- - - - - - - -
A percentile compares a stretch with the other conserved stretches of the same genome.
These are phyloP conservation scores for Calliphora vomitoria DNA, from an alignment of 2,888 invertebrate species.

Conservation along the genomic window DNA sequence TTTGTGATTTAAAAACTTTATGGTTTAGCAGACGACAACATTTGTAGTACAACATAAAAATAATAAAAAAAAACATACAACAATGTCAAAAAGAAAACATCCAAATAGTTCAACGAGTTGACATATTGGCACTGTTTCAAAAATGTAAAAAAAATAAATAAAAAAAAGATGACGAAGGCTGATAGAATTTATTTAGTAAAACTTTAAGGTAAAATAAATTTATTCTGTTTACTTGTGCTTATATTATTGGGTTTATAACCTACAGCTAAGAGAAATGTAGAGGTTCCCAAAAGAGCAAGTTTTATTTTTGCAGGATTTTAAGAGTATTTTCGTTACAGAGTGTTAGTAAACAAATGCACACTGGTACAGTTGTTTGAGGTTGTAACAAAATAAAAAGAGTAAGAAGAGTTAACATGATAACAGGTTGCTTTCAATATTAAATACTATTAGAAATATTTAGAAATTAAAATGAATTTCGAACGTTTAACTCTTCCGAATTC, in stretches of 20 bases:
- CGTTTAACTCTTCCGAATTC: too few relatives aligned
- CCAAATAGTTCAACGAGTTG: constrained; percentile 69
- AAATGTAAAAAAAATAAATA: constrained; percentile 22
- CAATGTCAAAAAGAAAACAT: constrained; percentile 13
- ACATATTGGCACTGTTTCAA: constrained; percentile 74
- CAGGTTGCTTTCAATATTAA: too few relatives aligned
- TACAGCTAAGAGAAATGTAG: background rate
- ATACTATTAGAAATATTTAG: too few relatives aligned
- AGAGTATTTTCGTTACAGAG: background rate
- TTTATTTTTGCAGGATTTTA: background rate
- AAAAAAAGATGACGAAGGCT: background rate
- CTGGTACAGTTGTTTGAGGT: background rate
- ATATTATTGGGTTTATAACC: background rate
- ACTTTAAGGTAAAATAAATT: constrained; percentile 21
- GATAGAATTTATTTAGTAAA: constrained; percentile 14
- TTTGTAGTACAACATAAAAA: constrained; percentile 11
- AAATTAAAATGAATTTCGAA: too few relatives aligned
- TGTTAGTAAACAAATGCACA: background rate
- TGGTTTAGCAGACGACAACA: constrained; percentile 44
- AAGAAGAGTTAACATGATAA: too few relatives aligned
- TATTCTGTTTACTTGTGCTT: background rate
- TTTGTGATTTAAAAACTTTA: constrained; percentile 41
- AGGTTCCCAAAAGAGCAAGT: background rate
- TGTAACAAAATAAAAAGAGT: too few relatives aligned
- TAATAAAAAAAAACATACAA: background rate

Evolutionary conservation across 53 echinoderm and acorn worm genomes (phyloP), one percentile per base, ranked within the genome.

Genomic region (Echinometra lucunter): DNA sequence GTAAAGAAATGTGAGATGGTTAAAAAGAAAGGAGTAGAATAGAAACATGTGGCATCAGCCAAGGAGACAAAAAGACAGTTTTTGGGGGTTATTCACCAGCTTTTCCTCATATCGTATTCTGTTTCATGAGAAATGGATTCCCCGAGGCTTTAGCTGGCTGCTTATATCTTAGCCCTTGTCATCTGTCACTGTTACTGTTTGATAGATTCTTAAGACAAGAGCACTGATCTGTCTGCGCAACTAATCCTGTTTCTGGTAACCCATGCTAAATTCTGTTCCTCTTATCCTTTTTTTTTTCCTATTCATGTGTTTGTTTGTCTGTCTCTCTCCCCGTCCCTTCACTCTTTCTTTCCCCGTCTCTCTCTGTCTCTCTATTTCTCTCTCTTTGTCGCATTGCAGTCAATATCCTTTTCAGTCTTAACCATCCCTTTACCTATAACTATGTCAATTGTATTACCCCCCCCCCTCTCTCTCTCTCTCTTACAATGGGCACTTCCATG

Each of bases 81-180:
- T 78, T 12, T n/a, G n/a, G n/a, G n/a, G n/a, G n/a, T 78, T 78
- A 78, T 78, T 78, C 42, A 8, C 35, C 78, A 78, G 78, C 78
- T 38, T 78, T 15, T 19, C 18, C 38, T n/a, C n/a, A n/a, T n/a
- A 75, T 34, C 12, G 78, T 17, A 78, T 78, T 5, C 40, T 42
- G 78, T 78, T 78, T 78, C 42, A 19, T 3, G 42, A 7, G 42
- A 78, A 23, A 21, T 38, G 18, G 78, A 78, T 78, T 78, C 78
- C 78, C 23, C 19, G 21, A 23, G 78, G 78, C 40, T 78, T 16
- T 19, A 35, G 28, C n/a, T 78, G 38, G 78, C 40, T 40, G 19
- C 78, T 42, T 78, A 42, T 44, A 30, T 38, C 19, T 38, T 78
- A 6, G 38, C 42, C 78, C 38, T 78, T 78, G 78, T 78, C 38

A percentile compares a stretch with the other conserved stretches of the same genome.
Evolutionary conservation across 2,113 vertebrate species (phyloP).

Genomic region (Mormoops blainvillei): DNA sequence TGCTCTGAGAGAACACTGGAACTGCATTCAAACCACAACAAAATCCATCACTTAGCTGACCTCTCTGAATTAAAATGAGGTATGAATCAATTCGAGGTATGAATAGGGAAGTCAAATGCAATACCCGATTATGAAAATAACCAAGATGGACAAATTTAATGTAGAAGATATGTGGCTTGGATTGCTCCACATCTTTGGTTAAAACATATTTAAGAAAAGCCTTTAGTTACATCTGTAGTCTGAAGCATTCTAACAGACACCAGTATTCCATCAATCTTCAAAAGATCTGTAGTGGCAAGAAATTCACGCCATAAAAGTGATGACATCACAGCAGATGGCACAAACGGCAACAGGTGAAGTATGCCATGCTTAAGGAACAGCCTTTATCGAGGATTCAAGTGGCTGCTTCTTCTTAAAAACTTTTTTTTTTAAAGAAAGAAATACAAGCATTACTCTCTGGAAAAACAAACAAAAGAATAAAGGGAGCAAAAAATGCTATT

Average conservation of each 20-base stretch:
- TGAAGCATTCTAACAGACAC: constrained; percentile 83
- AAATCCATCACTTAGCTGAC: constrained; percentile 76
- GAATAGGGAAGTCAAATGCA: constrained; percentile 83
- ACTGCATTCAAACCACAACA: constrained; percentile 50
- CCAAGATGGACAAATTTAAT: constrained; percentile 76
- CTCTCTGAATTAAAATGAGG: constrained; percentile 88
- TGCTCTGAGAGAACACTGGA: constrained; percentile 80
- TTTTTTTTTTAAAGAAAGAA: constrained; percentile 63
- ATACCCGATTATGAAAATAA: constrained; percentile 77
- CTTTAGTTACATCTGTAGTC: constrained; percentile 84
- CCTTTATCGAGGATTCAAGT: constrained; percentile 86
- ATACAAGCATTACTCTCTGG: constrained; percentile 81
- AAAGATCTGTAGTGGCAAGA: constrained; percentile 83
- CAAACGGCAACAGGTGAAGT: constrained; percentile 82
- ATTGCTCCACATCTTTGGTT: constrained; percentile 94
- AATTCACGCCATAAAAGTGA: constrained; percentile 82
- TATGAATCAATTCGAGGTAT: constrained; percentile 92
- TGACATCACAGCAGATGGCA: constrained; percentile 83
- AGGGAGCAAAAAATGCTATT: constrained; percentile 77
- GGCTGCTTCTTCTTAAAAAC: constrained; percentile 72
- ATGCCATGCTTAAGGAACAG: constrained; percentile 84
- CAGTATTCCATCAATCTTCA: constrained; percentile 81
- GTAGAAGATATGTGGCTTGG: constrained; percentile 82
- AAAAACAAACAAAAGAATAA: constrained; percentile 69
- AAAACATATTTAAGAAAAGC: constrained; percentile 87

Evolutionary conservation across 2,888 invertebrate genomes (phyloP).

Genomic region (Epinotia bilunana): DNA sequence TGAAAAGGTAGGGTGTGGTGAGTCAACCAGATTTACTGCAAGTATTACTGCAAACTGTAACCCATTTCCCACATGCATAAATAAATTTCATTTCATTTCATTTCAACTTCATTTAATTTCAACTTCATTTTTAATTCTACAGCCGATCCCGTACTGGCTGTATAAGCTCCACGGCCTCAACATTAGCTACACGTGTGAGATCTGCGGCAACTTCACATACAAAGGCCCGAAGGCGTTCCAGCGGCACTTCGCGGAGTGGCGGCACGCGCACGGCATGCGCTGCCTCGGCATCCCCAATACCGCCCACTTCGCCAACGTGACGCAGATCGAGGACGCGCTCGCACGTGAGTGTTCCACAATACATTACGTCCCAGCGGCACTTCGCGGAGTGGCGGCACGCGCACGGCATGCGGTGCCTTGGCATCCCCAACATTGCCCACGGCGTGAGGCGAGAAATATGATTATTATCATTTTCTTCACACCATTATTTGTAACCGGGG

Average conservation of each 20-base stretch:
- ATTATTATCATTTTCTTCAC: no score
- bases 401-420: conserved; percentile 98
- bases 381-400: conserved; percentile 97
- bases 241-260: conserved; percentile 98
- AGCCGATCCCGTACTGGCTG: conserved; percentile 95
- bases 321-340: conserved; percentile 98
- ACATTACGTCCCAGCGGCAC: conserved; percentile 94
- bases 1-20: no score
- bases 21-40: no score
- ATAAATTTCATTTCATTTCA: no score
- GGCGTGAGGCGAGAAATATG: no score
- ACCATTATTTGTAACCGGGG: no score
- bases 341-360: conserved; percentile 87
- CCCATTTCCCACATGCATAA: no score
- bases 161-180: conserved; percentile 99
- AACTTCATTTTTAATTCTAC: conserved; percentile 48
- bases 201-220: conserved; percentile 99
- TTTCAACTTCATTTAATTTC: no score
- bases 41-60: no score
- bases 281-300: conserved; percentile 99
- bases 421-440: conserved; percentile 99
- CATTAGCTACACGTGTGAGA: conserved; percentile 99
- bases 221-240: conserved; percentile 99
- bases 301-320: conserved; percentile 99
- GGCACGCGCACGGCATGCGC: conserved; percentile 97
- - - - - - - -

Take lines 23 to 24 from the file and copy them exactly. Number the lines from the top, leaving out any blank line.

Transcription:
- AAGAAGAGTTAACATGATAA: too few relatives aligned
- TATTCTGTTTACTTGTGCTT: background rate